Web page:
Getting Started With Delta-Sigma ADC Design

\Delta \Sigma ADC is an irresistible topic for a Nyquist ADC designer. Several years ago I touched a bit of it when I studied noise-shaping SAR ADC. Recently I have the opportunity to revisit this topic.

The good thing is that there are plenty of resources you can find from the internet; while the bad part is that after reading so much stuff it seems what I know about it is still these two curves… Frustrating!

Fig.1 STF and NTF of \Delta \Sigma ADC

In this post, the focus is not on the technical details of \Delta \Sigma ADC design, but on sharing my experience of getting started with it. Mainly I will point out the good references which speed up my learning curve and prevent drowning in the \Delta \Sigma ADC sea of knowledge.

First, textbooks.

The popular yellow and green bibles are too difficult to digest for a newbie (BUT bibles are bibles! You will still need them time after time…). Until I found the data converter book written by Prof. Franco Maloberti, I just can’t stop reading its chapter 6 on oversampling and low order \Sigma \Delta modulators. Besides a good explanatory flow, it also provides Matlab/Simulink models to vividly show the working algorithms and circuit defects of low order \Delta \Sigma ADC.

Fig.2 Cover of Data Converters

Second, lecture notes.

Prof. Gabor C. Temes’s course on oversampled Delta-Sigma data converters from OSU (accessed 06/02/2022).

Prof. Richard Scherier’s course on Advanced Analog Circuits from University of Toronto (accessed 06/02/2022).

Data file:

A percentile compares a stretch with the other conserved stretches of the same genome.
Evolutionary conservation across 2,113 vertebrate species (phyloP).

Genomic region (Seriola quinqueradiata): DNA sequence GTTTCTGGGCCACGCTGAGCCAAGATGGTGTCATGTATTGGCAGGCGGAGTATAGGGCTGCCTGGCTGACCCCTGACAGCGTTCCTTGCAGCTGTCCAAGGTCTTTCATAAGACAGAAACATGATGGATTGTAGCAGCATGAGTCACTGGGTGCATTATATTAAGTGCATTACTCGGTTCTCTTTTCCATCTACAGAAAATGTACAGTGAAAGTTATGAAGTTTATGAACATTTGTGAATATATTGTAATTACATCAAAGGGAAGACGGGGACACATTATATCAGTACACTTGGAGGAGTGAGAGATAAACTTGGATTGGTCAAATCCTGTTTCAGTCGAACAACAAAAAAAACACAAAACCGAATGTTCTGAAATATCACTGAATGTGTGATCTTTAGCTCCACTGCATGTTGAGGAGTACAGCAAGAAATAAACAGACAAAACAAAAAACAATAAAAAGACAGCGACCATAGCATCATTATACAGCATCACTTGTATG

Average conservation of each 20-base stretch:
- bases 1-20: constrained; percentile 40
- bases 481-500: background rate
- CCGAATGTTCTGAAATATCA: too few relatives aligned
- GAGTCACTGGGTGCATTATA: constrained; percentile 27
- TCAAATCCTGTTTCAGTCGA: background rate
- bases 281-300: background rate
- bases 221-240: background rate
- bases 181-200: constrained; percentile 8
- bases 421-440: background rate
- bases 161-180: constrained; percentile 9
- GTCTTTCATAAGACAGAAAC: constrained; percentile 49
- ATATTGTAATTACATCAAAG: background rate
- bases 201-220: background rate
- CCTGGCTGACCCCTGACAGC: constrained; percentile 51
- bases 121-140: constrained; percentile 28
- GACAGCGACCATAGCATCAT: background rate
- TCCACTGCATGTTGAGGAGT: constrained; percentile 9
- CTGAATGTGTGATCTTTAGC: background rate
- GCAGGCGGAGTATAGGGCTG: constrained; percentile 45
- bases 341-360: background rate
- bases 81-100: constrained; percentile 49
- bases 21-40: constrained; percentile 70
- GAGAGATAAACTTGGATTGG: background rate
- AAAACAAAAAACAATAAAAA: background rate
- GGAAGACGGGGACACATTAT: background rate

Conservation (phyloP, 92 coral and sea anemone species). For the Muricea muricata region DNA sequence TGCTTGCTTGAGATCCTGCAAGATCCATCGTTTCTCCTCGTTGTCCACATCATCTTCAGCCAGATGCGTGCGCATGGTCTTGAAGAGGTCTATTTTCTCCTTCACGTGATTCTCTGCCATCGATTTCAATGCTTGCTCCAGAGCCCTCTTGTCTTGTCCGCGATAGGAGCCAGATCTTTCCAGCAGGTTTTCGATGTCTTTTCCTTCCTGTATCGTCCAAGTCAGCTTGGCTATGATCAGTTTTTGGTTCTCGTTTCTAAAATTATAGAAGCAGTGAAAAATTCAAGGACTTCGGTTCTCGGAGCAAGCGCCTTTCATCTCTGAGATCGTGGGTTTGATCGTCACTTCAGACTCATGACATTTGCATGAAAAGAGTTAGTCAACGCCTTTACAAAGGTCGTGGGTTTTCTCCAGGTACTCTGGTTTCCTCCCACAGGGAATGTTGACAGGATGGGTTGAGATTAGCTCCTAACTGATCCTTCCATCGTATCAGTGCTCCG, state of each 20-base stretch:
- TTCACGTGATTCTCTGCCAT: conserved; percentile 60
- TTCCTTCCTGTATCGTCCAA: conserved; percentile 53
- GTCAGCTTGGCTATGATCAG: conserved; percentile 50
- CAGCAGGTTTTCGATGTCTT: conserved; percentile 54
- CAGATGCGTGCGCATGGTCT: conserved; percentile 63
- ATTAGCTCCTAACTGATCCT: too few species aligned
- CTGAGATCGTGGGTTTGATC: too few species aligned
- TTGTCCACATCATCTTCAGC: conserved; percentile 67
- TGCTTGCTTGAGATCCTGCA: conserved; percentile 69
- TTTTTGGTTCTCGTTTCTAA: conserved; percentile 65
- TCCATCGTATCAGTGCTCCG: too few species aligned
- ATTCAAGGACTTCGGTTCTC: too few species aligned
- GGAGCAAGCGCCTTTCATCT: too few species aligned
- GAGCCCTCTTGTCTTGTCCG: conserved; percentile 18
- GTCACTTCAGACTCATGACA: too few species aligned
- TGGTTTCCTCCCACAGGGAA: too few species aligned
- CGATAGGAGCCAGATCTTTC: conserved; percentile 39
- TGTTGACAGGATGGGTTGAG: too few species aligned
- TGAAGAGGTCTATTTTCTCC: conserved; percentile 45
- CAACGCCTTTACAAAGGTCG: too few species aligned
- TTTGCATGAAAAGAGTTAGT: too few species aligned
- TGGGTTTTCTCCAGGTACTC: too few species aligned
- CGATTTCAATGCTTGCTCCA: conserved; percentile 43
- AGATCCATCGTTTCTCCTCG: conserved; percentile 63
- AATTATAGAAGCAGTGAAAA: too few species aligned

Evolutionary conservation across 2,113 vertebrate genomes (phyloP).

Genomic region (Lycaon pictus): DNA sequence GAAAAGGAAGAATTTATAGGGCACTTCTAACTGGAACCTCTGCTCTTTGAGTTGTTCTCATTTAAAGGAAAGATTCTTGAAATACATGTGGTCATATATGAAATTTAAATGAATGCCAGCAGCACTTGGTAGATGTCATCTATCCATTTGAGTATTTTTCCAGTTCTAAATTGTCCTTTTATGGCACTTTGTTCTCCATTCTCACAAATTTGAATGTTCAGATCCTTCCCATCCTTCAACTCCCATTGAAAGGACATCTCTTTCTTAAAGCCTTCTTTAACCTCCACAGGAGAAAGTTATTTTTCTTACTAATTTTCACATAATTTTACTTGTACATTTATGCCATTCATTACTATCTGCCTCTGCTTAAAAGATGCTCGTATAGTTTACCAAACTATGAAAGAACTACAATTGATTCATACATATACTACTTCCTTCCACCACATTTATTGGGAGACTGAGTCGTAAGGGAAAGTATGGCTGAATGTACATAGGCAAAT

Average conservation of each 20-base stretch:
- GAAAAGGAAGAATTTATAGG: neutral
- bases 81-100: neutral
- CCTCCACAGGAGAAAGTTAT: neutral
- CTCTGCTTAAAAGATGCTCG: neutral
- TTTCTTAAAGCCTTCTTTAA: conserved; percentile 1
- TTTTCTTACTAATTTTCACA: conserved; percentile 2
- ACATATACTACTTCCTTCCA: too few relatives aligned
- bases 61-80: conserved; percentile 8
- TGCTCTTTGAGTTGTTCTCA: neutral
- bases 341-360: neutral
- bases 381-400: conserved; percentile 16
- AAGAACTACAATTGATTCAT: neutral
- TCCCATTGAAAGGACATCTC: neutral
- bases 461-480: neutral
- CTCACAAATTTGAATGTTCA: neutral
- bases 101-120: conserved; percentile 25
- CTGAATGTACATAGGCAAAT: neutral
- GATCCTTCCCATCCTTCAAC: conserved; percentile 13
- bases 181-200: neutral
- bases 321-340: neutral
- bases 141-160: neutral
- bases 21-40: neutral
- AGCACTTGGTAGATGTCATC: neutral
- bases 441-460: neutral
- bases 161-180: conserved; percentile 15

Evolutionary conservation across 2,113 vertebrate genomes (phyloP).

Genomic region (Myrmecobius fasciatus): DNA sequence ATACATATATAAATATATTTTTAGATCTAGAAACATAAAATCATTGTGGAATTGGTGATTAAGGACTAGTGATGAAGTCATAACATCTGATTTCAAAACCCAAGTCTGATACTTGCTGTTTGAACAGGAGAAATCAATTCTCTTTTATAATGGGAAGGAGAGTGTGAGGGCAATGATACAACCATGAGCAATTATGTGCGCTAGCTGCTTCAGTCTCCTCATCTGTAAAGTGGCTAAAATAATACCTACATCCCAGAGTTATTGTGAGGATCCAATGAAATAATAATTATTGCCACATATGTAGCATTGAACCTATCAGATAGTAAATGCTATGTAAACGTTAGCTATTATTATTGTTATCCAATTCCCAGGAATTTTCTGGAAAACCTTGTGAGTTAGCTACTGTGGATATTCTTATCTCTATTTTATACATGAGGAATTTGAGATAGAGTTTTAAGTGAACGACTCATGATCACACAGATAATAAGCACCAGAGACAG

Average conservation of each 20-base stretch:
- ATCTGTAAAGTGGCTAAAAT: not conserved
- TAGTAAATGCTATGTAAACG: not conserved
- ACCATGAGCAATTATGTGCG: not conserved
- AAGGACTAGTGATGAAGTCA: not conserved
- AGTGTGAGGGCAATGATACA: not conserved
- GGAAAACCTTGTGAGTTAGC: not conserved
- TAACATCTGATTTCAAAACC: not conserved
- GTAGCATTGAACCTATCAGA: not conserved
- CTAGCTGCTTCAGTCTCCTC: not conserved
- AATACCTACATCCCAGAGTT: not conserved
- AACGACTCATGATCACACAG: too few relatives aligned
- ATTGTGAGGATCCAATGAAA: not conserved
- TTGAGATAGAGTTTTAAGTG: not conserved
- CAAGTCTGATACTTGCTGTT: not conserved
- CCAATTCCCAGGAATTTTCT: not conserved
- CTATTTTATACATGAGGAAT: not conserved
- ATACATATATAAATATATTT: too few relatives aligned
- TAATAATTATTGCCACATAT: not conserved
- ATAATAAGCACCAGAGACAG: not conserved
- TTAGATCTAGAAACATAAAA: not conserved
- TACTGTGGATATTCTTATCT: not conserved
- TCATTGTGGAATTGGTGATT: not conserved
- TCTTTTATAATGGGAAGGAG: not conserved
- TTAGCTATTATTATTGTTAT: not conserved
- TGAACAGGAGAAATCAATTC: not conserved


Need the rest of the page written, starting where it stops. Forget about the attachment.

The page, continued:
Prof. Vishal Saxena’s course on mixed-signal IC design (focused on Delta-Sigma ADCs) from Boise State University. I really like his hand-written lecture notes (accessed 06/02/2022).

Third, online resources. by Michael H. Perrott. I benefit a lot from one of his tutorial (accessed 06/02/2022) on “Behavioral Simulation of A Second Order Discrete Time Delta‐Sigma ADC Using CppSim”. At the end of the document, there is an appendix on Matlab synthesis code based on Schreier’s Delta-Sigma Matlab Toolbox (very handy!).

Finally, I know … again … too much info here. Then stop reading, just start to create some behavioral model first!

Fig.3 My memo on design procedure of Delta-Sigma ADC (copied from one of Prof. Temes’s lecture notes)

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My Circle is Like a Smith Chart

Smith chart is used be mysterious to me. My daughter has an interesting book named my heart is like a zoo. This makes me come up with the story – my circle is like a Smith chart.

Figure 1. My circle is like a Smith chart